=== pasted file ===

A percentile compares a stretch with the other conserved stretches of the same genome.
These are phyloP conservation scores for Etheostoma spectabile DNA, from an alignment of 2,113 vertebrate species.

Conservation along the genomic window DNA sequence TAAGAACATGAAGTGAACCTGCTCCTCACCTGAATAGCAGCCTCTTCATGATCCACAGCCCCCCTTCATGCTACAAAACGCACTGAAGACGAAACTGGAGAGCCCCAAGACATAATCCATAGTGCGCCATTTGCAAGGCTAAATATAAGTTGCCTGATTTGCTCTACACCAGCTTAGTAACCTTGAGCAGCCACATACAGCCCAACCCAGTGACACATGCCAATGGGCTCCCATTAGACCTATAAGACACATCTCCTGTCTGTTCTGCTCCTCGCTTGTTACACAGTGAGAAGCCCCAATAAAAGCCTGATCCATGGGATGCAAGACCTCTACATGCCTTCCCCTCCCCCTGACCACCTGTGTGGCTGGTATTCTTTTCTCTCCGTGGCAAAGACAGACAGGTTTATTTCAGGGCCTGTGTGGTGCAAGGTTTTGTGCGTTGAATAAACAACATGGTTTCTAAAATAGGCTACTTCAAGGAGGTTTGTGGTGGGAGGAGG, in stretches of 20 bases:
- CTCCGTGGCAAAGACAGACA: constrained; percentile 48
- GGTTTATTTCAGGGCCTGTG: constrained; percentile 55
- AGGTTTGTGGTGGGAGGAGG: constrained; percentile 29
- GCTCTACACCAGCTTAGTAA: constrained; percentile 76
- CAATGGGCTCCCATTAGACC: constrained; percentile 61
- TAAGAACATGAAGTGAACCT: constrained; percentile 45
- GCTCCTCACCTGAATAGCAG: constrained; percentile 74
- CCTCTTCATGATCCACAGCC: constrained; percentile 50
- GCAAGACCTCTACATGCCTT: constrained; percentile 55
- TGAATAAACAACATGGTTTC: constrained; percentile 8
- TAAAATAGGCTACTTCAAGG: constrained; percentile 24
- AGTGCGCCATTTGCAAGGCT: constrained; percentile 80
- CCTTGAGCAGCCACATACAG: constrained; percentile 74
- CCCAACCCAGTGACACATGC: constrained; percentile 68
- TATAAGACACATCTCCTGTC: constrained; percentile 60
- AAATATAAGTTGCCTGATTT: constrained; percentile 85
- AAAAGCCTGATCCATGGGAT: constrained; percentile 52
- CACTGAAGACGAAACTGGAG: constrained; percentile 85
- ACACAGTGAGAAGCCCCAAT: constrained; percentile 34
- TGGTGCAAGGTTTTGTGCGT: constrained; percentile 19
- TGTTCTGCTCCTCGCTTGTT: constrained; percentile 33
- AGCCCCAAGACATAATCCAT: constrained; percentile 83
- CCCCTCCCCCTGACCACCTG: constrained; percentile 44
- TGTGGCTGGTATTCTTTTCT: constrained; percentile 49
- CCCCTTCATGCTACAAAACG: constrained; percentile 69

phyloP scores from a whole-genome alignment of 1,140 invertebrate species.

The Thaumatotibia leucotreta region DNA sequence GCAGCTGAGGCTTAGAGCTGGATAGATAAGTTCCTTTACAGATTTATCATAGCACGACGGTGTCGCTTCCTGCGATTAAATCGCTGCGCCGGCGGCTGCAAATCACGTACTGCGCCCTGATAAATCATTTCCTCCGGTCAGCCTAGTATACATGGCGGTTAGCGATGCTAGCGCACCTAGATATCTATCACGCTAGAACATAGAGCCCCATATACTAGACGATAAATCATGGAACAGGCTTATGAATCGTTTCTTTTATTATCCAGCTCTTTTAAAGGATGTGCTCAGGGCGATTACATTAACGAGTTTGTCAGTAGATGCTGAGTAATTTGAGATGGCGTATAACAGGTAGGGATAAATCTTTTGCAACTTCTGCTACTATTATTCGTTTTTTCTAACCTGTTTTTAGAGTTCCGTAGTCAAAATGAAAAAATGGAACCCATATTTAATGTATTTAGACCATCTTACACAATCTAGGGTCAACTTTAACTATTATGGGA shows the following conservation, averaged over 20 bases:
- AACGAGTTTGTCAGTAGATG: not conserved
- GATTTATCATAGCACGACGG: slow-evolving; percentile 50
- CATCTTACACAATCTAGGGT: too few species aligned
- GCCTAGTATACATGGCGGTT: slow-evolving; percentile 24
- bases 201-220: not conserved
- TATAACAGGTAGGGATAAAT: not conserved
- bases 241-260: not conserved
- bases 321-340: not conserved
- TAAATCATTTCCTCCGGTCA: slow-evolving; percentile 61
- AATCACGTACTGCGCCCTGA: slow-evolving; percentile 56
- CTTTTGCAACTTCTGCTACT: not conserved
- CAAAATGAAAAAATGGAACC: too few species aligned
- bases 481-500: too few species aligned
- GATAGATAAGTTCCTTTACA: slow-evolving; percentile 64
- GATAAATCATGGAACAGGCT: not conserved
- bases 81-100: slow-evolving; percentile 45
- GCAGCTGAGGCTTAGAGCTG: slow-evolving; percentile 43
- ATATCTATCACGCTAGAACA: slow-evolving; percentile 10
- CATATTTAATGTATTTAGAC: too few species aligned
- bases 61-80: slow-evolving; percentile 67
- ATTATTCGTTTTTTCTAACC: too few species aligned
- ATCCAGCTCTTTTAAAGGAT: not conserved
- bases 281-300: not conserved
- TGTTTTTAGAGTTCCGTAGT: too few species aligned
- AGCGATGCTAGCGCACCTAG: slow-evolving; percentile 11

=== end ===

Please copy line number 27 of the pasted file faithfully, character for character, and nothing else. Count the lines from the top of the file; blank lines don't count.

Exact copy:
- TGTGGCTGGTATTCTTTTCT: constrained; percentile 49